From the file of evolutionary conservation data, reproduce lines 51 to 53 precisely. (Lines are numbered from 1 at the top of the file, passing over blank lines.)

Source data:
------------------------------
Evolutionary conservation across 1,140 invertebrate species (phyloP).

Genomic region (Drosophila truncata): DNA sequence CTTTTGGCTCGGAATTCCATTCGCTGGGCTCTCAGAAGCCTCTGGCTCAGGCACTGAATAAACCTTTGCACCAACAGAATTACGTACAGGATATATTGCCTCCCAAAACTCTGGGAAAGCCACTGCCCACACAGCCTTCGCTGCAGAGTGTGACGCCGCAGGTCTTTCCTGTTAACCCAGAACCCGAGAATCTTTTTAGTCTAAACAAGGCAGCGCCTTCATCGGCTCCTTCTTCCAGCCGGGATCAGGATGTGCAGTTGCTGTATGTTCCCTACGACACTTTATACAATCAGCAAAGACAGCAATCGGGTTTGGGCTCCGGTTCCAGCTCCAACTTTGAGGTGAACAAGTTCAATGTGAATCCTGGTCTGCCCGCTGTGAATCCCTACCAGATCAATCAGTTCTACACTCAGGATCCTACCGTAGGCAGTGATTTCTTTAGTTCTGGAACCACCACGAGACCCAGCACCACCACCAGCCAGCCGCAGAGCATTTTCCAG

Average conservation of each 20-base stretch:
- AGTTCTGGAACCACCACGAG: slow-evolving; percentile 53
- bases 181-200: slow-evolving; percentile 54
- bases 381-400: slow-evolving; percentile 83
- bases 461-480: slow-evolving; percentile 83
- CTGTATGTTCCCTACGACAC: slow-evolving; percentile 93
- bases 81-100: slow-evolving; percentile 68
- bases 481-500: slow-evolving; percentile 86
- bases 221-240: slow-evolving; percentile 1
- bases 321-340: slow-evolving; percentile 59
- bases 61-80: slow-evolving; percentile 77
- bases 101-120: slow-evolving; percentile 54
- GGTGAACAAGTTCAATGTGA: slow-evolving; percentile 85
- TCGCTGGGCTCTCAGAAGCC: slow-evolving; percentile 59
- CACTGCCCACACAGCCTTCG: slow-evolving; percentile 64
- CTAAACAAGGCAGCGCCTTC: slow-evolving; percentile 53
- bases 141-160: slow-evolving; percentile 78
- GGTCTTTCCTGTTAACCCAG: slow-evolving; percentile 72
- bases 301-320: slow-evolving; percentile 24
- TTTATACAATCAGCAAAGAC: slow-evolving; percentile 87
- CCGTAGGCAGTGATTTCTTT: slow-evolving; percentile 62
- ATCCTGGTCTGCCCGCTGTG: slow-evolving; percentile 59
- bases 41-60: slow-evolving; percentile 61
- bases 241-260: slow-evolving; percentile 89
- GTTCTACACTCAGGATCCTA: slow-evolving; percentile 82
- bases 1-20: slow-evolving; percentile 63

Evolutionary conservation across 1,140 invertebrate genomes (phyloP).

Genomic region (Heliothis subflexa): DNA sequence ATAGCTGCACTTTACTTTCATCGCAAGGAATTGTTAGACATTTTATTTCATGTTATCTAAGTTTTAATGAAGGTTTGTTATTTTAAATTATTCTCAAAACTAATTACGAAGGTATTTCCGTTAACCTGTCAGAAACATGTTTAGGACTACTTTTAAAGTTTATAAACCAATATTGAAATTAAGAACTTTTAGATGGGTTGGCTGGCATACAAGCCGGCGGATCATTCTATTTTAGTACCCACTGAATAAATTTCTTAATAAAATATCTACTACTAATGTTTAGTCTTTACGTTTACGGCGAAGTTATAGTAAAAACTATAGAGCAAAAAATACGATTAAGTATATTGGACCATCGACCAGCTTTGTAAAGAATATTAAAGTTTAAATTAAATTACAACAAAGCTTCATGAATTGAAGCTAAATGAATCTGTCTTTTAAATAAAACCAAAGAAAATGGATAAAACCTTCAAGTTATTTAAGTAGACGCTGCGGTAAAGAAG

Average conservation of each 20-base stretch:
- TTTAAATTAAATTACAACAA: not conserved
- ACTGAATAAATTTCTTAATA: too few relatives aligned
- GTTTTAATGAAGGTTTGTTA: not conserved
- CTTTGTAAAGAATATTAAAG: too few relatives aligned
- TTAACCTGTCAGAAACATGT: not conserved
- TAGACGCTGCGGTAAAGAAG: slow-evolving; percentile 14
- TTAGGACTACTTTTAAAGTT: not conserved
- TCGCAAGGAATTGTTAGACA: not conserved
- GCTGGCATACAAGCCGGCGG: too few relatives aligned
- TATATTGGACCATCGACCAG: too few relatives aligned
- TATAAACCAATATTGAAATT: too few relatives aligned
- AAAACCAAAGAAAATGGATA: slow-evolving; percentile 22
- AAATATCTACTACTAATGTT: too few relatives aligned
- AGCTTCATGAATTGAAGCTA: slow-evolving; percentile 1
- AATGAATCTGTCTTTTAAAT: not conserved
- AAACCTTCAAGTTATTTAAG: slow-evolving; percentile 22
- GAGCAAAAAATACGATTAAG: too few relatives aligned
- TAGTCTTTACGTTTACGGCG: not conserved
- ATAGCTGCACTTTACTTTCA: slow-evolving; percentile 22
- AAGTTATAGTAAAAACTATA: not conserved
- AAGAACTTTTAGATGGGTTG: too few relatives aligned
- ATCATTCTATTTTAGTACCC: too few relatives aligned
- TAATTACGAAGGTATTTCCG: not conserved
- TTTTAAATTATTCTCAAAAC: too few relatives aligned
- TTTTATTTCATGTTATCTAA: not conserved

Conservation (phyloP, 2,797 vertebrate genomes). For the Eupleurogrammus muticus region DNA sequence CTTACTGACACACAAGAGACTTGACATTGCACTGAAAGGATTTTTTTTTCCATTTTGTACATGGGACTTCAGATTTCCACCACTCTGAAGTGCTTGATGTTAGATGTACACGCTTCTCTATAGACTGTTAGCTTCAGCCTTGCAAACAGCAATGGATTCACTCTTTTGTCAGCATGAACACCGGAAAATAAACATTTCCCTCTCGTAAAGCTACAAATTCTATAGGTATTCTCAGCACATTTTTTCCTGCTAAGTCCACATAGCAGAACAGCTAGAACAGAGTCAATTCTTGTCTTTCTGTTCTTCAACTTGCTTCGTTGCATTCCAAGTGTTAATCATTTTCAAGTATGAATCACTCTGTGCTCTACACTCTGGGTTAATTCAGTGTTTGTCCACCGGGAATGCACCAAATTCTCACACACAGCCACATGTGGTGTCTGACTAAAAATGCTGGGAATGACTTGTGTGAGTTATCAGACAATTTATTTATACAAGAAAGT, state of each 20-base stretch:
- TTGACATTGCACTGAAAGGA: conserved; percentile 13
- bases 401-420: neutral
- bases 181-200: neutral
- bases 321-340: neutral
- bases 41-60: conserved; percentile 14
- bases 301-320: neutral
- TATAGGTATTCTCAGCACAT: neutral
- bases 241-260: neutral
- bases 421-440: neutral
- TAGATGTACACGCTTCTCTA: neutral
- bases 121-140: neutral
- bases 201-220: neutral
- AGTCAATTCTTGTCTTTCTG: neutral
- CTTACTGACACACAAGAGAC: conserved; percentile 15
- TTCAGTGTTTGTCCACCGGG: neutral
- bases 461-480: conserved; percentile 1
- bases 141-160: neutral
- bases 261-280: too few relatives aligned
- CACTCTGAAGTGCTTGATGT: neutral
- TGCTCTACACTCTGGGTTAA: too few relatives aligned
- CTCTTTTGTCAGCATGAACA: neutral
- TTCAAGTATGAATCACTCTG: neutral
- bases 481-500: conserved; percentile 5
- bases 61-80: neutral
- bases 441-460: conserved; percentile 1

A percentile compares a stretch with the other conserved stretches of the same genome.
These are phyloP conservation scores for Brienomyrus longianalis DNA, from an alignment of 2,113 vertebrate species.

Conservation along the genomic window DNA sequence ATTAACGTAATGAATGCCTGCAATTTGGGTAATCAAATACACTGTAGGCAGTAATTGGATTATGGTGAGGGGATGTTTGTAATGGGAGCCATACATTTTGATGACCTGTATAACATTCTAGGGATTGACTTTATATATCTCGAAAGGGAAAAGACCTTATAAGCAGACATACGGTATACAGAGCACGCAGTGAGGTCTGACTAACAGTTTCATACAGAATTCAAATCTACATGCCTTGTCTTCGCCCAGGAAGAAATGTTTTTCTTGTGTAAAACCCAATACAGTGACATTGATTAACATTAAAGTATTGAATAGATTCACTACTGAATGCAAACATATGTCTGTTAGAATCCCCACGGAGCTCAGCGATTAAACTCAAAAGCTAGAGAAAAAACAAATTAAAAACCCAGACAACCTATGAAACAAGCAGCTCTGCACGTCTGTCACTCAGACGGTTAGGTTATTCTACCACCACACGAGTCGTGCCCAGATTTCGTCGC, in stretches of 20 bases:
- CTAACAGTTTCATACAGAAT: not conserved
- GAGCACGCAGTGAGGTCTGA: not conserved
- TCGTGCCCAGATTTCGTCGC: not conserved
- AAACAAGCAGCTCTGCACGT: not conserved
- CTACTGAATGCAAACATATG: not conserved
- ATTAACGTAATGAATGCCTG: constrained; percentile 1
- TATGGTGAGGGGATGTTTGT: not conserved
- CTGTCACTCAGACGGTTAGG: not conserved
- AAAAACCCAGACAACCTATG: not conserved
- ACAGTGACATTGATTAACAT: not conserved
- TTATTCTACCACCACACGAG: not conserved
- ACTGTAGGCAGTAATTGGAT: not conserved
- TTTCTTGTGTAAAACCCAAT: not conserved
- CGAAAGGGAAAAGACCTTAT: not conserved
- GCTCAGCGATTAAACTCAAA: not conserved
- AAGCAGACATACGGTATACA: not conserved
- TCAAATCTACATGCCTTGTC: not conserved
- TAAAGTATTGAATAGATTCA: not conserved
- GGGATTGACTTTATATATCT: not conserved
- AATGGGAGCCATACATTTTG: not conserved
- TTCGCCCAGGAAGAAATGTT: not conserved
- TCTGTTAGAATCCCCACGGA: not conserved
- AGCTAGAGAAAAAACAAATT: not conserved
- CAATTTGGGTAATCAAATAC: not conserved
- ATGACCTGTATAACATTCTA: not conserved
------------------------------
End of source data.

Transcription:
- AAGTTATAGTAAAAACTATA: not conserved
- AAGAACTTTTAGATGGGTTG: too few relatives aligned
- ATCATTCTATTTTAGTACCC: too few relatives aligned